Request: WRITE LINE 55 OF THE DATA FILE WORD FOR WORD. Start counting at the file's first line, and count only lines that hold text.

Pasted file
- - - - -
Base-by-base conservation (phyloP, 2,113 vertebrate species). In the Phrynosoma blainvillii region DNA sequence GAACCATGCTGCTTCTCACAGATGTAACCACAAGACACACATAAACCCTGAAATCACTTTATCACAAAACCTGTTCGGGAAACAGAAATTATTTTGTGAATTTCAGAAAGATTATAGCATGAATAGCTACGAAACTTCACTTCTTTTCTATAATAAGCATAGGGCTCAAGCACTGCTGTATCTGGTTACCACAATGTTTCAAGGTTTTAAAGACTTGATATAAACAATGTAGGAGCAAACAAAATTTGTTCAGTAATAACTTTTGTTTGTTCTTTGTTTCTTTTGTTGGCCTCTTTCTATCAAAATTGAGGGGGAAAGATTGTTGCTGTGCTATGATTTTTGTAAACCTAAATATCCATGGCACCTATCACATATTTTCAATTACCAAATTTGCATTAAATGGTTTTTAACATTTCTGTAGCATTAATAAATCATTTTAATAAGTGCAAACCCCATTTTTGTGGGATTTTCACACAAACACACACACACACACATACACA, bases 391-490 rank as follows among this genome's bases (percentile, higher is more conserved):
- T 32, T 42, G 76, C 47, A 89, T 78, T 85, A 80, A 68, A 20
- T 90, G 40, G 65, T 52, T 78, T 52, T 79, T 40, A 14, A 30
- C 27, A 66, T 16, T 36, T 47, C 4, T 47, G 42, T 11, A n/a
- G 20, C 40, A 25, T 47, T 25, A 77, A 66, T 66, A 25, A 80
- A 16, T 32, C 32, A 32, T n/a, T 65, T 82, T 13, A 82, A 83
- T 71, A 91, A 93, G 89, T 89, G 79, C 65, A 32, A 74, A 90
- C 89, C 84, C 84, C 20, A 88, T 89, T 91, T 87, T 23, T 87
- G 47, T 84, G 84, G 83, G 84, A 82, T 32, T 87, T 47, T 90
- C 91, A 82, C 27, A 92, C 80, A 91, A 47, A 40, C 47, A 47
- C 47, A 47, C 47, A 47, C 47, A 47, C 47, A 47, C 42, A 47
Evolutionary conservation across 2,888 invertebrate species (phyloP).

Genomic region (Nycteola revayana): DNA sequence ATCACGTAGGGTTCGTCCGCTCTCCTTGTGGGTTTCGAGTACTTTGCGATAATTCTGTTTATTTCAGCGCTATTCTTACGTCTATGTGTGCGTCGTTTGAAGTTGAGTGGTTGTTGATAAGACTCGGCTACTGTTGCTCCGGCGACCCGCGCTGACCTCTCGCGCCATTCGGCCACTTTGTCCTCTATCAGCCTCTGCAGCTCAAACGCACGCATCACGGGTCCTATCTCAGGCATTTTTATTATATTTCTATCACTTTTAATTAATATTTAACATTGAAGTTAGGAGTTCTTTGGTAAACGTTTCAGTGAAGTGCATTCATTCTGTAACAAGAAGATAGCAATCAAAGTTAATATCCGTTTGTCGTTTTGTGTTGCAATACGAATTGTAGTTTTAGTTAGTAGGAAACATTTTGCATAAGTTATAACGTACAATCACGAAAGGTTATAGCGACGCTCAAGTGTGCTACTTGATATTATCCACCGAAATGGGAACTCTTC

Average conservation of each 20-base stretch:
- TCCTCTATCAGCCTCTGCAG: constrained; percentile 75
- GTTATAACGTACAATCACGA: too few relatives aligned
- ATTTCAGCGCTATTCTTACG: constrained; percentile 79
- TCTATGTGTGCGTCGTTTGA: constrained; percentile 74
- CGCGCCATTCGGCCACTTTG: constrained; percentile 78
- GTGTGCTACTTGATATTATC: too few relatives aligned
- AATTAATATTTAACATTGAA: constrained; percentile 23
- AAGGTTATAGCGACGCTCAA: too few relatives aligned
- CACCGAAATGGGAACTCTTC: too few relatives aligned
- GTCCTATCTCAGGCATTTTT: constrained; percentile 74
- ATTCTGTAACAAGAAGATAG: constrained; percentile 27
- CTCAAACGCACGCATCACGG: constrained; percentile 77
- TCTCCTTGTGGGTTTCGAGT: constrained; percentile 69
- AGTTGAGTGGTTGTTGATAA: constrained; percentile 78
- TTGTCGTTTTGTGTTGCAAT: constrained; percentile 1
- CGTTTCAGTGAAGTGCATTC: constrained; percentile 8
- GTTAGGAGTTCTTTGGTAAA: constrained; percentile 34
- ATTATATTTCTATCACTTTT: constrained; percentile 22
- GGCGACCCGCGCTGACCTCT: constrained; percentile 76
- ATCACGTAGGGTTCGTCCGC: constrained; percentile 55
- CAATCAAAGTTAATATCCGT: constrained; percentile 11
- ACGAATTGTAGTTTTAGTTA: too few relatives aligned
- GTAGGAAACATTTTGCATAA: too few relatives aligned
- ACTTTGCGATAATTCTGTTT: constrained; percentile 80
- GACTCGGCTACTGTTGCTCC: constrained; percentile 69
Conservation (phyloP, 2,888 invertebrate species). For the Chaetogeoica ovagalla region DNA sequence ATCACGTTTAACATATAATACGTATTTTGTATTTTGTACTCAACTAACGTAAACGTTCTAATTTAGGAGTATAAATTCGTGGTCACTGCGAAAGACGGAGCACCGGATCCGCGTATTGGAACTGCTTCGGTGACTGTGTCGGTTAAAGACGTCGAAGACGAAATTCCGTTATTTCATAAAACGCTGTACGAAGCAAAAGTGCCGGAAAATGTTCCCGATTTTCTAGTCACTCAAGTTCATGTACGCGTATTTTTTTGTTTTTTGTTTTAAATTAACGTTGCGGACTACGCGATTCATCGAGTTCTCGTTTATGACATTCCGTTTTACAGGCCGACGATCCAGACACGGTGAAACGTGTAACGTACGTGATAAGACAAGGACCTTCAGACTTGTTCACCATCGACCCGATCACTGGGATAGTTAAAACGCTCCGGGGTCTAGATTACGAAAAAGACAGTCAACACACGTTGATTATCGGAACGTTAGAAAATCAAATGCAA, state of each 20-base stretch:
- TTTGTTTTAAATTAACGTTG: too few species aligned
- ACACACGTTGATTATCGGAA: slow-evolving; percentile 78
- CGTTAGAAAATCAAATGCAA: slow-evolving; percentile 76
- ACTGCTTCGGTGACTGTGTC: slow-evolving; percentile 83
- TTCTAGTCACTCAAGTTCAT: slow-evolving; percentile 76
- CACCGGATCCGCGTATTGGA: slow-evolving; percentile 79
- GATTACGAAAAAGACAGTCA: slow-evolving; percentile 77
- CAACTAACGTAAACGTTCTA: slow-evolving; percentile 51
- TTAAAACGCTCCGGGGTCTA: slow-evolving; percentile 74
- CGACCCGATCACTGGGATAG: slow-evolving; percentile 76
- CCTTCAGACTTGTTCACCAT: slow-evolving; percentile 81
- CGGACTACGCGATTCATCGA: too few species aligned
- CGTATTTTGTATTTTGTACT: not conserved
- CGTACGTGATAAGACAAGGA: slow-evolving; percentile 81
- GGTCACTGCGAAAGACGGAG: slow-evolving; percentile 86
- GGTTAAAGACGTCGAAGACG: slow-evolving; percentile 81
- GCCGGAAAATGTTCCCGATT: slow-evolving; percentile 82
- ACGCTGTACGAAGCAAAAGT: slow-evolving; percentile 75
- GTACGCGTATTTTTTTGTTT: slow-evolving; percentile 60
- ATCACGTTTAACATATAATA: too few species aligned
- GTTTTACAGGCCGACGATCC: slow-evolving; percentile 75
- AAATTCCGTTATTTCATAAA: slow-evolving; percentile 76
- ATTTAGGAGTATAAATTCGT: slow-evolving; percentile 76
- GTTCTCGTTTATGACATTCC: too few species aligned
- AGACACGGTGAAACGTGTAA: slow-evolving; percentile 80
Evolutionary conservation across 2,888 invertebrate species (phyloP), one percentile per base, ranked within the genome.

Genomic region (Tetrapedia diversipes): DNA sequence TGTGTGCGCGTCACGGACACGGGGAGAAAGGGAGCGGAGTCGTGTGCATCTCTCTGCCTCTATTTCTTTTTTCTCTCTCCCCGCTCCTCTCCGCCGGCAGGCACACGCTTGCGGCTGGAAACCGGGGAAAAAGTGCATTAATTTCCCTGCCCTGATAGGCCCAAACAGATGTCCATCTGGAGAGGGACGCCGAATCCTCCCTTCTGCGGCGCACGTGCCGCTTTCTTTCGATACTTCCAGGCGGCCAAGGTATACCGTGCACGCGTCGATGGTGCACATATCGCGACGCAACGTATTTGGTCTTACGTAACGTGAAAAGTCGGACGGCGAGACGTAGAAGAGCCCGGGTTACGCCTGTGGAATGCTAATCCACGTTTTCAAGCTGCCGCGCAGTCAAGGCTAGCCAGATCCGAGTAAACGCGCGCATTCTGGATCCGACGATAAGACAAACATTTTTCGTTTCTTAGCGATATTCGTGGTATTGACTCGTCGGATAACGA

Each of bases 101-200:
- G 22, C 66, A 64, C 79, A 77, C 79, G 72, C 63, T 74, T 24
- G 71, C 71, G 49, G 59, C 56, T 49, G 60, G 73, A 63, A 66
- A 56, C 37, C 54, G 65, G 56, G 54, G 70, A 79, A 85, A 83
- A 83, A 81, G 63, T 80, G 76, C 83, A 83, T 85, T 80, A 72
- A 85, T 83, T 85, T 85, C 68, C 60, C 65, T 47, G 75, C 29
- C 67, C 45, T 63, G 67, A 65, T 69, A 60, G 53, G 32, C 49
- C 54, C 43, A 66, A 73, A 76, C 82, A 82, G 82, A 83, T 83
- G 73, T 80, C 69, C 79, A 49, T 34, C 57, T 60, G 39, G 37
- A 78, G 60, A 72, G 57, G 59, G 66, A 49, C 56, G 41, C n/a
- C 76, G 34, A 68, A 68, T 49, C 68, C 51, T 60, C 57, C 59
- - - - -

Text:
- GGTCACTGCGAAAGACGGAG: slow-evolving; percentile 86